Complex challenges face all players in the oncology landscape, from health care policy leaders and third-party payers, to practicing physicians and nurses, to patients and their families. In these unsteady economic times, possible answers proposed by some may represent part of the problem to others. A distinguished panel assembled at the NCCN 18th Annual Conference: Advancing the Standard of Cancer Care to explore the changing oncology landscape. This article is the synopsis of that discussion, with panelists shedding light on such issues as the astronomic cost of medical care, the need for clinicians to think outside the formulary, and the therapeutic decision-making process in the new world of “big data.”
Roy Beveridge, John Fox, Susan A. Higgins, Martin Kohn, John J. Mahoney, Lee N. Newcomer, Andrew von Eschenbach, and Clifford Goodman
Katy Winckworth-Prejsnar, James McCanney, Alyssa A. Schatz, Warren Smedley, Leonidas C. Platanias, Cecil M. Benitez, Lee N. Newcomer, C. Lyn Fitzgerald, and Robert W. Carlson
Multiple factors are forcing the healthcare delivery system to change. A movement toward value-based payment models is shifting these systems to team-based integration and coordination of care for better efficiencies and outcomes. Workforce shortages are stressing access and quality of care for patients with cancer and survivors, and their families and caregivers. Innovative therapies are expensive, forcing payers and employers to prioritize resources. Patients are advocating for care models centered on their needs rather than those of providers. In response, payment policies have recently focused on the promotion of alternative payment models that incentivize coordinated, high-quality care with consideration for value and controlling the increasing overall costs associated with cancer and its treatment. Given the multitude of factors confounding cancer care, NCCN convened a multistakeholder working group to examine the challenges and opportunities presented by changing paradigms in cancer care delivery. The group identified key challenges and developed policy recommendations to address 4 high-visibility topics in cancer care delivery. The findings and recommendations were then presented at the NCCN Policy Summit: Policy Challenges and Opportunities to Address Changing Paradigms in Cancer Care Delivery in September 2018, and multistakeholder roundtable panel discussions explored these findings and recommendations along with additional items. This article encapsulates the discussion from the NCCN Working Group meetings and the NCCN Policy Summit, including multistakeholder policy recommendations on delivery issues in cancer care designed to help inform national policies moving forward.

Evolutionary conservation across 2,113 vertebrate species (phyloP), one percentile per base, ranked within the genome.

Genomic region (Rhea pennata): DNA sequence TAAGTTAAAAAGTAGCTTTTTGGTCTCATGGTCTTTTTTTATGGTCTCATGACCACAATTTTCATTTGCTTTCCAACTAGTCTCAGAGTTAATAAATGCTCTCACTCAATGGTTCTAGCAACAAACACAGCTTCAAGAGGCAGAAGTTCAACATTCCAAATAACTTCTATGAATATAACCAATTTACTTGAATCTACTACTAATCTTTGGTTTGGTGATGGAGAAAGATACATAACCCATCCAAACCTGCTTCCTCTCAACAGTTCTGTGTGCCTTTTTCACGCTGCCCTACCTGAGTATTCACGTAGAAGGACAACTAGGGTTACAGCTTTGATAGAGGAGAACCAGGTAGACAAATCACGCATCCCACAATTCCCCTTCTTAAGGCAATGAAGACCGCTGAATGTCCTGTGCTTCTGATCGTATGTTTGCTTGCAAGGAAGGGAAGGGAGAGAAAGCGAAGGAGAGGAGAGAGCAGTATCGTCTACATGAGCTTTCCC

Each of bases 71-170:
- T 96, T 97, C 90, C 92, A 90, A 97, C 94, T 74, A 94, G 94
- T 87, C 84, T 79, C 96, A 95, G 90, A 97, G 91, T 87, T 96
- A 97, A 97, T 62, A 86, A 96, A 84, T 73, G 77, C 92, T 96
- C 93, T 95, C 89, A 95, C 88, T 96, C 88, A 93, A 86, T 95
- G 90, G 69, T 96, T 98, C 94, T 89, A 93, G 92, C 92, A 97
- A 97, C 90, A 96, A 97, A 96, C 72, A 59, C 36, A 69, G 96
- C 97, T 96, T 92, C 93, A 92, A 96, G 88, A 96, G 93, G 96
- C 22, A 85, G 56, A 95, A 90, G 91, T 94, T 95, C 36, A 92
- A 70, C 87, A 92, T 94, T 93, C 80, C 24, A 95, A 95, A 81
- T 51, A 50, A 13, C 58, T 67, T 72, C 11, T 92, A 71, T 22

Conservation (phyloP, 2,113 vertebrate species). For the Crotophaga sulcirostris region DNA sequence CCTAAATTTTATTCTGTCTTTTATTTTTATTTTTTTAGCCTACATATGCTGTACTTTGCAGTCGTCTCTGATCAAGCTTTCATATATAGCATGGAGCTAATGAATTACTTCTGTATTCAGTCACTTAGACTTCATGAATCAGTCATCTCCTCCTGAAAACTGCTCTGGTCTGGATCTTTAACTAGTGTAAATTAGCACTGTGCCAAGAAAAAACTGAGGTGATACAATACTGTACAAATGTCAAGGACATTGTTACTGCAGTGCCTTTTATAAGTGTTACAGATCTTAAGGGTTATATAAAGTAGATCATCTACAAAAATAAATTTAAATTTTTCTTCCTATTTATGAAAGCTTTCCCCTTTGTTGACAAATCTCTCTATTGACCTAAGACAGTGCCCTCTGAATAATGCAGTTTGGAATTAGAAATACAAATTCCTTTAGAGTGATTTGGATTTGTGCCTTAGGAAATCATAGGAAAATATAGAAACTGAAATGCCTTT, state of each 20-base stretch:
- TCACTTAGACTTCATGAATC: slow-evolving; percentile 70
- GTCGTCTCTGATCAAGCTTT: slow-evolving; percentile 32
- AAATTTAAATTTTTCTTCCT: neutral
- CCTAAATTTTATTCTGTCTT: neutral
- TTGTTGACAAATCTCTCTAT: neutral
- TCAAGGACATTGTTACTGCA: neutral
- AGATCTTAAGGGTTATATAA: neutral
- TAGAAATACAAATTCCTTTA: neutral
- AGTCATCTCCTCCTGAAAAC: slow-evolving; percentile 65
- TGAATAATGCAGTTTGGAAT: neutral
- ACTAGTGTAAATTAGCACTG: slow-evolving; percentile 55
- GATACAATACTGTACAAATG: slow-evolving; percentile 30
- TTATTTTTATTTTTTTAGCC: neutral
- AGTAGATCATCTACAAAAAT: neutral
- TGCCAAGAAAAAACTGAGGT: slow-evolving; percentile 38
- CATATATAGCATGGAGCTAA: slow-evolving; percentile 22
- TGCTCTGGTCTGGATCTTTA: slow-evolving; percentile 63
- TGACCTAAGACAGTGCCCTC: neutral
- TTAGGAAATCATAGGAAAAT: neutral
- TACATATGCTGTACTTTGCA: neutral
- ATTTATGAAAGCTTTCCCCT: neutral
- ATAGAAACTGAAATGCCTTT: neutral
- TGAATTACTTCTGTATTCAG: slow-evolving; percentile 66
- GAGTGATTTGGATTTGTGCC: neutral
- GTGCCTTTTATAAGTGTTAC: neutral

Saul N. Weingart, Elizabeth Brown, Peter B. Bach, Kirby Eng, Shirley A. Johnson, Timothy M. Kuzel, Terry S. Langbaum, R. Donald Leedy, Raymond J. Muller, Lee N. Newcomer, Susan O’Brien, Denise Reinke, Mark Rubino, Leonard Saltz, and Ronald S. Walters
Oral chemotherapy is emerging as a new option for well-selected patients who can manage potentially complex oral regimens and self-monitor for potential complications. If a choice between oral and parenteral therapy is available, patients may opt for oral chemotherapy because it is more convenient to administer, allows them to avoid multiple office visits, and gives them a sense of control over their own cancer care. Whether these potential advantages are maintained in regimens that combine oral and parenteral drugs is less clear. The use of oral chemotherapeutic agents profoundly affects all aspects of oncology, including creating significant safety and adherence issues, shifting some traditional roles and responsibilities of oncologists, nurses, and pharmacists to patients and caregivers. The financing of chemotherapy is also affected. To address these issues, the NCCN convened a multidisciplinary task force consisting of oncologists, nurses, pharmacists, and payor representatives to discuss the impact of the increasing use of oral chemotherapy. (JNCCN 2008;6[Suppl 3]:S1–S14)